Messages posted to thread:

Ann13-Oct-01 07:40 PM EST 4b   
Ed13-Oct-01 08:26 PM EST 5   
Dave14-Oct-01 07:47 AM EST   
Brian @ P&P Plants14-Oct-01 05:05 PM EST 3   
Northern Gardener14-Oct-01 07:42 PM EST 3   
Daisy Ottawa16-Oct-01 01:03 AM EST 5   
Ann18-Oct-01 07:11 PM EST 4b   
Alex19-Oct-01 01:35 PM EST 3   
Brian @ P&P Plants19-Oct-01 06:37 PM EST 3   
Annie D23-Oct-01 01:22 PM EST 5b   

Subject: Ladybugs
From: Ann
Zone: 4b
Date: 13-Oct-01 07:40 PM EST

Today it was nice and warm here 18c at least. We had a thousand ladybugs all over the house and they kept landing on me too. I think they must have been trying to get in for the winter but I have never seen so many, anyone know anything? I have heard they are not our native species and they bite.

Subject: RE: Ladybugs
From: Ed
Zone: 5
Date: 13-Oct-01 08:26 PM EST

Ann, had similar experience today in Leeds Co., Ont. Where are you ? Some were deep orange, spotted; most seemed to be unspotted, mid-tan or lt. brown. Those inside my garden house were mostly exploring window panes on the sunniest exposure. Those out side " pinged " as the hit the glass. Moving out to investigate, they landed in my hair, on my face, wherever. Aware that they were harmless and beneficial critters I thoroughly enjoyed this phenonemon ( for me ! ). Their bites were frienly " nips ", no harm done or intended, I think ! Never having seen more than single L-B's before, this October invasion was probably related to end of season preparation. Ladybugs sound great; in reality, I believe they are classified as beetles.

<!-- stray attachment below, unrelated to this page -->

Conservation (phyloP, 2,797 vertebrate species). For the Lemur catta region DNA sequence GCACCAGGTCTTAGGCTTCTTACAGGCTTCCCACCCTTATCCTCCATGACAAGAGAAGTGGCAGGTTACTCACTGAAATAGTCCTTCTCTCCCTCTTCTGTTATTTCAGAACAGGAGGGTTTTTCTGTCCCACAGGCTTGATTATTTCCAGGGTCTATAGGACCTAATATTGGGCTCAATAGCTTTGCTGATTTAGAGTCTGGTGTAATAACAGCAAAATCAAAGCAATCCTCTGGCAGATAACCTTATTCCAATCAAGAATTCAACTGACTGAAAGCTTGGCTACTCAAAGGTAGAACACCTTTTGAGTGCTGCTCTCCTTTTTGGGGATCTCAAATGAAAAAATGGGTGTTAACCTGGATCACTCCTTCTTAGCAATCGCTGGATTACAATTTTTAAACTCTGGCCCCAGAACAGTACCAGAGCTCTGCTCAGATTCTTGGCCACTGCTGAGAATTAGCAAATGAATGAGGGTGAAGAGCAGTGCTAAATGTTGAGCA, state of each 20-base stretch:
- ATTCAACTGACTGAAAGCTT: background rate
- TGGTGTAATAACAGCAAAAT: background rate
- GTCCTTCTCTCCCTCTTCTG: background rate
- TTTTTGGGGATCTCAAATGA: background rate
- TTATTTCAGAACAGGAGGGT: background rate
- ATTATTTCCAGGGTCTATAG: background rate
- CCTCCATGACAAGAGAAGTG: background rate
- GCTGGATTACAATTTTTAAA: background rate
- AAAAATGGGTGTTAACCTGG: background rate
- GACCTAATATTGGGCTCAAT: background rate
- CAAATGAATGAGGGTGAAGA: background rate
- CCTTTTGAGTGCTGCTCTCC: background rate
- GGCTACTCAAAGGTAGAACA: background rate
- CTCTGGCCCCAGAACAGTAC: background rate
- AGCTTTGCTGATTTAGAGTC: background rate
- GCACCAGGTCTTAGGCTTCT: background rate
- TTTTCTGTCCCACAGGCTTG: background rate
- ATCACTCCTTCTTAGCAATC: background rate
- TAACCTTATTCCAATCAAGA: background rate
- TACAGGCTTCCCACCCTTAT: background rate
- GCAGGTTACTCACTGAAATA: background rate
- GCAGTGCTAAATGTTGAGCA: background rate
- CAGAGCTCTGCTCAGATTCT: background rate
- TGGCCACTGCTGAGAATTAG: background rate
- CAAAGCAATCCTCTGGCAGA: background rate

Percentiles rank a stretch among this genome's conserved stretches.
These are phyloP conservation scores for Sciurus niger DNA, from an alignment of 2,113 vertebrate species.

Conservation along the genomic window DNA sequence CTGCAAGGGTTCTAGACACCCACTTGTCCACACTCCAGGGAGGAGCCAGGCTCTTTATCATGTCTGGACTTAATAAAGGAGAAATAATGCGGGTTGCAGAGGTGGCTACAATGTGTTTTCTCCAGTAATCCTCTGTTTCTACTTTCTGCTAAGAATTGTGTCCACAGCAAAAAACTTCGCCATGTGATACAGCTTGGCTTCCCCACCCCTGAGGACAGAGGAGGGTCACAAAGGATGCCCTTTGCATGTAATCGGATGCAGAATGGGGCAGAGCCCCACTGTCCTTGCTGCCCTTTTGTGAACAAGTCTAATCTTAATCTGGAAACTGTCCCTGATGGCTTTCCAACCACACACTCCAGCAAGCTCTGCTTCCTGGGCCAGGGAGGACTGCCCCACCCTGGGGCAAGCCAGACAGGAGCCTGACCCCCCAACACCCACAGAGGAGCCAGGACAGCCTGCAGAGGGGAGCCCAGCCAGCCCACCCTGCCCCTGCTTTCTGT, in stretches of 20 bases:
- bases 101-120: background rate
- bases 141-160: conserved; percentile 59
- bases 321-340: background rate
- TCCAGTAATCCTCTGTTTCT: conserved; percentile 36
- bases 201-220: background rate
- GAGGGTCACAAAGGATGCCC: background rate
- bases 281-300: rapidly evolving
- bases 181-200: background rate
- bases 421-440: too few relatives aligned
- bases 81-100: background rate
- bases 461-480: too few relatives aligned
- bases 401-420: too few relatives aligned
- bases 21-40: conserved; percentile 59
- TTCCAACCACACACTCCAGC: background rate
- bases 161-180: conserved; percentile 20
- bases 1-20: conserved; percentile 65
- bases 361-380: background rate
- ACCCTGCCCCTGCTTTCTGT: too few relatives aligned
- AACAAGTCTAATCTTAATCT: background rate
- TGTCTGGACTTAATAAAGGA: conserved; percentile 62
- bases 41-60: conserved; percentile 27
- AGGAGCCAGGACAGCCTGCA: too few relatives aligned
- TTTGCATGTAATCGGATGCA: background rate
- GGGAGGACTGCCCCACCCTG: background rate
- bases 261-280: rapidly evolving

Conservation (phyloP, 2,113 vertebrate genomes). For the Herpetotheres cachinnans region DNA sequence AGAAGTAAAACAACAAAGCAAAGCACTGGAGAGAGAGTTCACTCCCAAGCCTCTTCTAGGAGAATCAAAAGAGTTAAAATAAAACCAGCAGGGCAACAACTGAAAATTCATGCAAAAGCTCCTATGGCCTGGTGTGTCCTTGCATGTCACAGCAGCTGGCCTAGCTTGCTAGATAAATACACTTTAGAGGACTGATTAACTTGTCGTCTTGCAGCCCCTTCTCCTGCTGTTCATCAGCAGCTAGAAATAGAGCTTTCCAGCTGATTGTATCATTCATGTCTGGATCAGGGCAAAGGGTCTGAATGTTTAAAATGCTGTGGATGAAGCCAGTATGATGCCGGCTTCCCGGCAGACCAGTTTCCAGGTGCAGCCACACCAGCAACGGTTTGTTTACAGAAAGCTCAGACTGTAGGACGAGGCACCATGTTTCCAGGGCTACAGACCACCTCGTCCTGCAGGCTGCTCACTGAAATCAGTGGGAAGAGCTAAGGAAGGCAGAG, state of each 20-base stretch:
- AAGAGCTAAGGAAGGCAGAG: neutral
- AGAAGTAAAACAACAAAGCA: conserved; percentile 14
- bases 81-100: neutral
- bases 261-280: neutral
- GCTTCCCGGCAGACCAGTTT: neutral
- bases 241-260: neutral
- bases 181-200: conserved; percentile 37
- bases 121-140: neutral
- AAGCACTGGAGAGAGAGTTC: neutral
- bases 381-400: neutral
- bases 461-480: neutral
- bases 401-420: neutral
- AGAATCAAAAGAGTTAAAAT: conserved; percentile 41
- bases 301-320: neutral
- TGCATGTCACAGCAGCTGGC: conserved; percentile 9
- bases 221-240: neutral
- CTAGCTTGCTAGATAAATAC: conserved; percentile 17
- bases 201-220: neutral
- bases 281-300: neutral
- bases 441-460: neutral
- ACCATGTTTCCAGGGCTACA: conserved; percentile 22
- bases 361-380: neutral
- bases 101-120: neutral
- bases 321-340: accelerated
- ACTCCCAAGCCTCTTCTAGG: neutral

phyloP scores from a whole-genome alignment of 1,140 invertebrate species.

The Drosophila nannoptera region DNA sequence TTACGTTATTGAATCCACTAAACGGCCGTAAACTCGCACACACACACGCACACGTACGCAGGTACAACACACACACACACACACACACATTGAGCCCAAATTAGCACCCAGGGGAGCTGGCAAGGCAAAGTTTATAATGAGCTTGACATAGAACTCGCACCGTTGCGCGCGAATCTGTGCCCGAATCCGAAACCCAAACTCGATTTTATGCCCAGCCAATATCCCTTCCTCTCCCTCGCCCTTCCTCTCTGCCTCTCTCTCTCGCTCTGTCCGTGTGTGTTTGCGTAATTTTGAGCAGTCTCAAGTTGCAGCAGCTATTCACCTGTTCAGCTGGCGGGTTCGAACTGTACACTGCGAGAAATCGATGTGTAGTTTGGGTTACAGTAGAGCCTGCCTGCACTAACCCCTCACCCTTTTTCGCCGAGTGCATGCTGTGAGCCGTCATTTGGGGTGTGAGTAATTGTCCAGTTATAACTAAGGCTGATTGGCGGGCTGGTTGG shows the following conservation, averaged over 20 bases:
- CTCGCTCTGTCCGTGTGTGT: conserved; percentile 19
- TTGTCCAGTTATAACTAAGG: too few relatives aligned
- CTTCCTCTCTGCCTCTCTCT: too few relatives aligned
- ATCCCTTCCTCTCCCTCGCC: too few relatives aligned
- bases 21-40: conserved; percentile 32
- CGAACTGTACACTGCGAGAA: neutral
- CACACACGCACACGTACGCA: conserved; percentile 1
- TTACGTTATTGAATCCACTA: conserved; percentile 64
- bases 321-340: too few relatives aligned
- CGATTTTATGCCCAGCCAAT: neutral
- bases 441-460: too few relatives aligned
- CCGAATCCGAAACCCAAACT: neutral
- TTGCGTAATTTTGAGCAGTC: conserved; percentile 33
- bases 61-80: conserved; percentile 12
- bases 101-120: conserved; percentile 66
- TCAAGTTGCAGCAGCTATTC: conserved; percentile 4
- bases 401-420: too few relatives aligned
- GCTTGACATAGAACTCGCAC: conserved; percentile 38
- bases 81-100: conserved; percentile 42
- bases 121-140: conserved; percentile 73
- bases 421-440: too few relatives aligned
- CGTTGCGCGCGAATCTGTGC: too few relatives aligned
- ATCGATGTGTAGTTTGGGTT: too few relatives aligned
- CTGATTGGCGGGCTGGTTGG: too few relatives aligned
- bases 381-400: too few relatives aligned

Subject: RE: Ladybugs
From: Dave
Date: 14-Oct-01 07:47 AM EST

Just read an articles on the little critters. They were introduced in Louisiana decades ago. Their main diet is soybean aphids and with the clouds of aphids found in Toronto this year, there was no lack of food for these hungry beetles(they eat 40-60 aphids per day). There is approx. 1000 times more beetles than normal and they're looking for a place to hibernate for the winter. We found 20 around our back door and every time the door opens a few slip in but they are totally harmless and very beneficial to your garden.

Subject: RE: Ladybugs
From: Brian @ P&P Plants
Zone: 3
Date: 14-Oct-01 05:05 PM EST

I too read the article. If you have so many, are there enough to collect? Some of us other gardeners would like to have more Ladybugs to control the Aphids. Does anyone know how to package, ship & store them? I would like to be able to have more Ladybugs as they do a great job for us.

Subject: RE: Ladybugs
From: Northern Gardener
Zone: 3
Date: 14-Oct-01 07:42 PM EST

Couldn't find a ladybug anywhere mid-Aug when aphids started arriving, but now the ladybugs are everywhere here! They are indeed looking for a place to hibernate for the winter.

A few years ago, I noticed high numbers of them while raking the fall leaves. Since then, I've been helphing them out by piling leaves on the gardens for them to hiberate in. Added benefit: the plants get mulched as well. :)

Subject: RE: Ladybugs
From: Daisy Ottawa
Zone: 5
Date: 16-Oct-01 01:03 AM EST